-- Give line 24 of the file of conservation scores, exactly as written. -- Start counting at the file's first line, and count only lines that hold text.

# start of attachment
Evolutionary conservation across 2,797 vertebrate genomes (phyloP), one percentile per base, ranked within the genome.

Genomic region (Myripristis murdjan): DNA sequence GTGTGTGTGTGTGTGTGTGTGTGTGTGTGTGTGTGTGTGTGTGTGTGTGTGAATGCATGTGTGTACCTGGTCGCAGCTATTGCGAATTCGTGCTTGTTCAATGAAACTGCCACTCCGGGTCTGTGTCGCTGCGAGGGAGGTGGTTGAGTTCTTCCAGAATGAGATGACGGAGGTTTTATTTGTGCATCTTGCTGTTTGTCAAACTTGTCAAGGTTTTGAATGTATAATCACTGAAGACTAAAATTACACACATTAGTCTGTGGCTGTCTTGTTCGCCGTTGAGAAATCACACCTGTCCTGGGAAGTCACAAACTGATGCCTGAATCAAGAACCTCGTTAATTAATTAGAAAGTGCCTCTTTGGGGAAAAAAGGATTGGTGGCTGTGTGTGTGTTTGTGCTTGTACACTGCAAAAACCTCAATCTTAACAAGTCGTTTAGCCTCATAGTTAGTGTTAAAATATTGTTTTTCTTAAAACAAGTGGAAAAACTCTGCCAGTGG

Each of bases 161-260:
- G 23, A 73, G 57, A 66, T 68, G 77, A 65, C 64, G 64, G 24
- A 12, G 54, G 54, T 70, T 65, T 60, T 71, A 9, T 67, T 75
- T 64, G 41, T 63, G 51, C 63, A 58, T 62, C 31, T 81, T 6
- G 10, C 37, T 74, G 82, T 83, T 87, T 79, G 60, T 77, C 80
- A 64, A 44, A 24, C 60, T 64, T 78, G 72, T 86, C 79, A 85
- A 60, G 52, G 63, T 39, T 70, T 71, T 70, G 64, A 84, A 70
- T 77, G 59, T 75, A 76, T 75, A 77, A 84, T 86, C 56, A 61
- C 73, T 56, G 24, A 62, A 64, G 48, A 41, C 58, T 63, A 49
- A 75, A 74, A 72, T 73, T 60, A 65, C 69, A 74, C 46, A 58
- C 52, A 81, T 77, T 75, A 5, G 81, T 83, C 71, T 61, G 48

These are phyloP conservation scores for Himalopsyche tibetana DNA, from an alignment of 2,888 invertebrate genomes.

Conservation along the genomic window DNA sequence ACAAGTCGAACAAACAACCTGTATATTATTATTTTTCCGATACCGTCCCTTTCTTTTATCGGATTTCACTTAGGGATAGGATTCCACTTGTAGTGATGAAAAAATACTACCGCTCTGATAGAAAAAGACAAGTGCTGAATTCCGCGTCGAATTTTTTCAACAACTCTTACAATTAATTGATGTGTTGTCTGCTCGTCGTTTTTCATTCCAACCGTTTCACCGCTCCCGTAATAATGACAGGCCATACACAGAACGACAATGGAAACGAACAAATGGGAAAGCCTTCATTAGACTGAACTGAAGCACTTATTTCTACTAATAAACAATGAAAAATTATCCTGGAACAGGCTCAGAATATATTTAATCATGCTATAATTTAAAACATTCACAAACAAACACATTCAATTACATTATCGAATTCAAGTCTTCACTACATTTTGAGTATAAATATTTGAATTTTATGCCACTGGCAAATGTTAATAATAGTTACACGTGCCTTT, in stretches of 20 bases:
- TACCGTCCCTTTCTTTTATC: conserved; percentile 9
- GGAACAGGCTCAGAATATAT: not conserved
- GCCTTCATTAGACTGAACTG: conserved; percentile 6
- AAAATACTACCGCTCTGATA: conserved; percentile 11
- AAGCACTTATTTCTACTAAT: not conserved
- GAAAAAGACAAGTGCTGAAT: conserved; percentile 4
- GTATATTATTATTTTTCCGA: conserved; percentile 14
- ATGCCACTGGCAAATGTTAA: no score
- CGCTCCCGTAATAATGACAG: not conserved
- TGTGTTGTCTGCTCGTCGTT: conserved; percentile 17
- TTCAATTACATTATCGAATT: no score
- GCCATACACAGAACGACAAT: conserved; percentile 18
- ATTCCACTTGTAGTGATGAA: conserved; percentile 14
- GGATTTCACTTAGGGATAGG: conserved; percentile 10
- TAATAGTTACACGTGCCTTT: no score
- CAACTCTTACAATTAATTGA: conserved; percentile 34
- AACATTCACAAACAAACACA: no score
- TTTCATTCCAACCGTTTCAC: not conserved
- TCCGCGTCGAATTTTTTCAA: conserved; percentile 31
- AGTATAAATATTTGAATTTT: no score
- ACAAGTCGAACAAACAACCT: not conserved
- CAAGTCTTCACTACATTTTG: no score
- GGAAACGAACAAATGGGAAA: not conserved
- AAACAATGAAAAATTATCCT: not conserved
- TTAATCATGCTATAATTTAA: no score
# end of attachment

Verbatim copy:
- CGCTCCCGTAATAATGACAG: not conserved